News - Mercedes-Benz
Perfect storm curbs Mercedes sales this year
Sales weak due to external influences but Mercedes-Benz sees brighter 2020 ahead
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14 Oct 2019
By NEIL DOWLING
QUARANTINES of vehicles for possible contamination, delays in overseas fuel testing procedures and a variety of model changes have thwarted Mercedes-Benz Cars sales in Australia this year amid a weakening new-vehicle market.
This has dampened expectations of a strong end-of-year sales finish but brings optimism for 2020.
Speaking to GoAuto in Tasmania this month at the launch of the Mercedes-AMG A35 hot hatch, Mercedes-Benz Australia/Pacific head of media relations and brand engagement Jerry Stamoulis described 2019 as a “funny year” that has not turned out as planned.
“We are just not sure how we will end the year,” he said.
“It has been a funny year in the market with sales affected by external things we couldn’t control like contamination and fuel test delays."
As GoAuto reported in July, Mercedes-Benz Aust/Pac was expecting a stronger showing in the second half of this year after a 13.2 per cent downturn in the first six months of trading, with company chief Horst von Sanden pointing to a range of limiting factors such as local and global political uncertainty, the royal commission into banking, underlying weakness in the housing market.
Mercedes-Benz was also among the brands affected by an infestation of stinkbugs on car shipping carriers that delayed deliveries, as well as challenges abroad relating to diesel homologation and certification issues brought with the switch to WLTP testing rules.
Despite this, Mr von Sanden saw clear skies ahead from mid-2019, but the latest VFACTS figures show Mercedes-Benz Cars has only managed to reduce the year-on-year decline to 9.0 per cent, with 23,644 sales to the end of September – 2338 fewer than at the same point last year.
It remains the clear leader among the prestige brands although BMW has fared better with 18,225 sales in the bank and now trading in the black in year-to-date terms after a solid month in September (+19.4%) that places it 0.1 per cent ahead of where it was at this point last year.
Audi, meanwhile, is struggling with a 25.3 per cent decline so far this year, to 10,922 units, which keeps it in third place. Lexus is next best, enjoying a 6.6 per cent upturn this year to be at 7107 units YTD.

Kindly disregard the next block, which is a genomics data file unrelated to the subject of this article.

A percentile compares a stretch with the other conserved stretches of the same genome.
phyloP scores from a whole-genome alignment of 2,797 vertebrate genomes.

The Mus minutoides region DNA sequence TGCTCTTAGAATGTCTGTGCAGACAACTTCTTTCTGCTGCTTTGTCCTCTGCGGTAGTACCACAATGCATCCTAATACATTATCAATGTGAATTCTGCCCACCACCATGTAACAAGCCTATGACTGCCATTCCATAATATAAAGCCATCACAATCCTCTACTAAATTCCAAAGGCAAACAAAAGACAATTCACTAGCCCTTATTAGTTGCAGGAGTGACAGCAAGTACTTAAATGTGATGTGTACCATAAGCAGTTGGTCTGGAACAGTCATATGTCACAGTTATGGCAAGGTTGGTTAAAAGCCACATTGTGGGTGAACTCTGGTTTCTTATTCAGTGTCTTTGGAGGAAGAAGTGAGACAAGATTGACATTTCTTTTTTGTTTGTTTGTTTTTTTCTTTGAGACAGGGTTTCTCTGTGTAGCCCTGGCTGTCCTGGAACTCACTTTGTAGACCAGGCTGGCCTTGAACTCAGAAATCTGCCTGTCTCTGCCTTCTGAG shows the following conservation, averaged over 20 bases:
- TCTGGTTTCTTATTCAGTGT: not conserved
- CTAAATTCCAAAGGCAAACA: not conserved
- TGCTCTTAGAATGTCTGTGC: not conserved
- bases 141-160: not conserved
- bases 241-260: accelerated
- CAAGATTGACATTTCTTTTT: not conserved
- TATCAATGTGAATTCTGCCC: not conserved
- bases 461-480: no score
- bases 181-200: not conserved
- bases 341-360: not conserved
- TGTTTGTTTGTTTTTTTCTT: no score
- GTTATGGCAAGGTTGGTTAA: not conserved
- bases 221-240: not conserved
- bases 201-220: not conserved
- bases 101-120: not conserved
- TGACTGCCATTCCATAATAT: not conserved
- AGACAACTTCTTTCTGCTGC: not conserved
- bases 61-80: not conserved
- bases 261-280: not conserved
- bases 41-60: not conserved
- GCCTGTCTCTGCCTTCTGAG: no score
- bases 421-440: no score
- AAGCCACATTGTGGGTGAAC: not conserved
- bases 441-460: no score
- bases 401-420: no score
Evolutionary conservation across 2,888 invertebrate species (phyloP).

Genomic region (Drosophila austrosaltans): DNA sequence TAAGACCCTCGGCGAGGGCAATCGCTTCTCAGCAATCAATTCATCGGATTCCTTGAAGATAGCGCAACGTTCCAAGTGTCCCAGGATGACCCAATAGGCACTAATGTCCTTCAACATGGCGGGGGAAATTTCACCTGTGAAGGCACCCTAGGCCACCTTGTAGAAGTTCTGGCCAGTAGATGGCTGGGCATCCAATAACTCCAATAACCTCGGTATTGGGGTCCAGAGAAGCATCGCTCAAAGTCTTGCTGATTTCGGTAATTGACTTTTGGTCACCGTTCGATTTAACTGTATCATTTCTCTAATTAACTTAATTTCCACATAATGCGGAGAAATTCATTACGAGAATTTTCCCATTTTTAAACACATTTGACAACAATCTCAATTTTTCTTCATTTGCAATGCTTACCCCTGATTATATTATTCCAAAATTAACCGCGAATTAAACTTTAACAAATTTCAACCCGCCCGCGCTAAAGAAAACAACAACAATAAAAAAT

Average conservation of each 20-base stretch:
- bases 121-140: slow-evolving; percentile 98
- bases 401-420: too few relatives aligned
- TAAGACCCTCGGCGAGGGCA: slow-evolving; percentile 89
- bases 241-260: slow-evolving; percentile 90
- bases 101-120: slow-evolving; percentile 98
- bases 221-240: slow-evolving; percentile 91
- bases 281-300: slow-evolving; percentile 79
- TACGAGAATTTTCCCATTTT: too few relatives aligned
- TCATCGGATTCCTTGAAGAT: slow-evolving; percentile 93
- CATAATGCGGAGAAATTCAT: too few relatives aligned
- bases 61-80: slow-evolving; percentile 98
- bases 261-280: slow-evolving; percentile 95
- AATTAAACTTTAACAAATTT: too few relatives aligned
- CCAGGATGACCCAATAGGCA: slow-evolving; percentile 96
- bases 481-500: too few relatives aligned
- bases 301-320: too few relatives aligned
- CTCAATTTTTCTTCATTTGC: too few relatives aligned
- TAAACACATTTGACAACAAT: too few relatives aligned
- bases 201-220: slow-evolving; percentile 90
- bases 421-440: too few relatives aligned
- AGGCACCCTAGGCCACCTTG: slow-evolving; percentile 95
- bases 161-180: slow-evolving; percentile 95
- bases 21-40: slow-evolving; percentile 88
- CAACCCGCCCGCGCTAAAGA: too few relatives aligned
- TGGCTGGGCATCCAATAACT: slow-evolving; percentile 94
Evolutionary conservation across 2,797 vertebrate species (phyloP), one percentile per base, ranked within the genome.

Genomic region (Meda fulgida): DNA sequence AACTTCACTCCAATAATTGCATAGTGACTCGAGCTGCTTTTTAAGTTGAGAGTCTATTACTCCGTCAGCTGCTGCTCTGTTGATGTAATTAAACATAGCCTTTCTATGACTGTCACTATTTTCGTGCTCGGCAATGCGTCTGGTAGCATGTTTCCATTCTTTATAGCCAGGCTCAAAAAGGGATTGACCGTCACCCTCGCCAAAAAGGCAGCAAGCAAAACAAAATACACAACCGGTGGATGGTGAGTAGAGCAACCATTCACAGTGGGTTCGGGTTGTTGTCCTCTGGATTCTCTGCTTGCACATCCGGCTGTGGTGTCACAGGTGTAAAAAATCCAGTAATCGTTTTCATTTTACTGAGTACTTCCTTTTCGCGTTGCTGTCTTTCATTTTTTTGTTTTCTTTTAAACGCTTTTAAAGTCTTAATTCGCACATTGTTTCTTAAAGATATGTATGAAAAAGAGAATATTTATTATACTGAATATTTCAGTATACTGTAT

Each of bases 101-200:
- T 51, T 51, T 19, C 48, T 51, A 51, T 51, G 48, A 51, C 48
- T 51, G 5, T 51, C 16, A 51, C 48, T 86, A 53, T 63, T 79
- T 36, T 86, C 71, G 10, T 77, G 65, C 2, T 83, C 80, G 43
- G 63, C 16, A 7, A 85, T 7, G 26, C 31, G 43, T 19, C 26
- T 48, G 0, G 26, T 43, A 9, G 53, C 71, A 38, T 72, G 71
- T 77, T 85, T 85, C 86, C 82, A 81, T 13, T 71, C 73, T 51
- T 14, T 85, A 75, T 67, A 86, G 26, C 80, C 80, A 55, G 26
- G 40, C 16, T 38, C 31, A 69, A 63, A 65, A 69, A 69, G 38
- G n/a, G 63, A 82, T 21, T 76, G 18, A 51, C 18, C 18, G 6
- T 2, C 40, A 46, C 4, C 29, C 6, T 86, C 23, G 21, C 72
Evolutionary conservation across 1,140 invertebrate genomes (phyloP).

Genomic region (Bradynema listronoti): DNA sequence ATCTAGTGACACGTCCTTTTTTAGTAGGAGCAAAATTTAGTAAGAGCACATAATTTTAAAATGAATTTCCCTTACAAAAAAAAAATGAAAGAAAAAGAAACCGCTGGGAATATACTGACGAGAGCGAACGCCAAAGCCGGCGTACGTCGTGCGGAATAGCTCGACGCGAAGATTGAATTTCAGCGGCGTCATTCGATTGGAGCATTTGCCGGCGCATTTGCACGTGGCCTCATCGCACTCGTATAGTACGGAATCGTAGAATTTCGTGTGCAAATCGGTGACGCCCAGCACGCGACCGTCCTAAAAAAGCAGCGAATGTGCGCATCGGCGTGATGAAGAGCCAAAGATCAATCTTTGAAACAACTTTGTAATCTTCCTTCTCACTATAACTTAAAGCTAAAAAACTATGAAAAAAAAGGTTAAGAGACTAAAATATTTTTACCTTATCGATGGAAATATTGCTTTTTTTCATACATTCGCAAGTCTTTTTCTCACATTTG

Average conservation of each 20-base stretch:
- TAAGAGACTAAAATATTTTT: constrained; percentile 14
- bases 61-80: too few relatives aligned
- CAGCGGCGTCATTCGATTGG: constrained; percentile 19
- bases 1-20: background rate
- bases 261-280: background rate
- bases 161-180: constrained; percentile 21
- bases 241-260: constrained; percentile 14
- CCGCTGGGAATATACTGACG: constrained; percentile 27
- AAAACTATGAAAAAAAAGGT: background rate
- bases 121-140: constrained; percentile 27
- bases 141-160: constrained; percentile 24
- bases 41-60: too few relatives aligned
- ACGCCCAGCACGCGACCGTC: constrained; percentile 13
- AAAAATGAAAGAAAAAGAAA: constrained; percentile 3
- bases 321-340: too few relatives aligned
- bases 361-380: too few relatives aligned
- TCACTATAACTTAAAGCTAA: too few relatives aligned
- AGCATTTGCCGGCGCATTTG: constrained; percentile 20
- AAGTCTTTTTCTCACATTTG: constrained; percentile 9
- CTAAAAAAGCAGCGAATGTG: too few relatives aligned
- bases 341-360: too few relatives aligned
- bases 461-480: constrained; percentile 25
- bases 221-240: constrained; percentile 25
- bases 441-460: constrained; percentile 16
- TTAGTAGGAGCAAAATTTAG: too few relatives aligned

“In the short term this year, based on delays and so on and model cycles, we’re not looking at a big year, but based on what the market is doing we’ll finish better than our competitors,” Mr Stamoulis said.
“There was definitely an opportunity for us to sell more cars, but there were delays that we couldn’t control.
“We call it contamination – stinkbugs and other things – but because there’s heightened quarantine procedures due to the bugs, it affected the delivery of vehicles to shipments.
“WLTP has also slowed us down and caused delays.
“On top of that we are at the seven-year mark where there’s lots of model changeovers. We had GLE and GLC model changes, and the C-Class really only started kicking off this year. The GLA is in run-out and we will see a new model next year.
“It is one of those years that was unpredictable. But we are confident that next year will start seeing some increases in product lifecycle.”
Mr Stamoulis indicated that there will be a change in model mix, starting with dropping the GLC diesel variant and replacing it with a plug-in hybrid version.
“We have changed some model mix, too,” he said.
“We have announced that we won’t bring in GLC diesel. The diesel market has definitely dropped off. But we will bring in a plug-in hybrid version of the GLC and the pricing is quite sharp at about $2700 premium over the GLC300.”
“The GLC launches next month and the plug-in hybrid will be here in the second quarter of next year. We are not expecting huge volumes, but we still see it as a long-term solution, not a short-term.
“The new GLA is here next year, which is an all-new model. I can’t confirm an AMG 35 version of that, but let’s wait and see.
“There’s a group of buyers in A-Class and GLA that unusually have a 50/50 male and female split. There aren’t many other models that have that.”
One of the other battles Mercedes-Benz Aust/Pac is fighting is the luxury car tax and the recent increased duty on luxury vehicles applied by the state governments of Victoria and Queensland.
“We’re seen as an easy target,” Mr Stamoulis said.
“But it’s not us, it’s the customer that is targeted. We are trying hardest to get the cars to have the sharpest pricing and to look good, but at the moment we can’t do anything about the taxes.”
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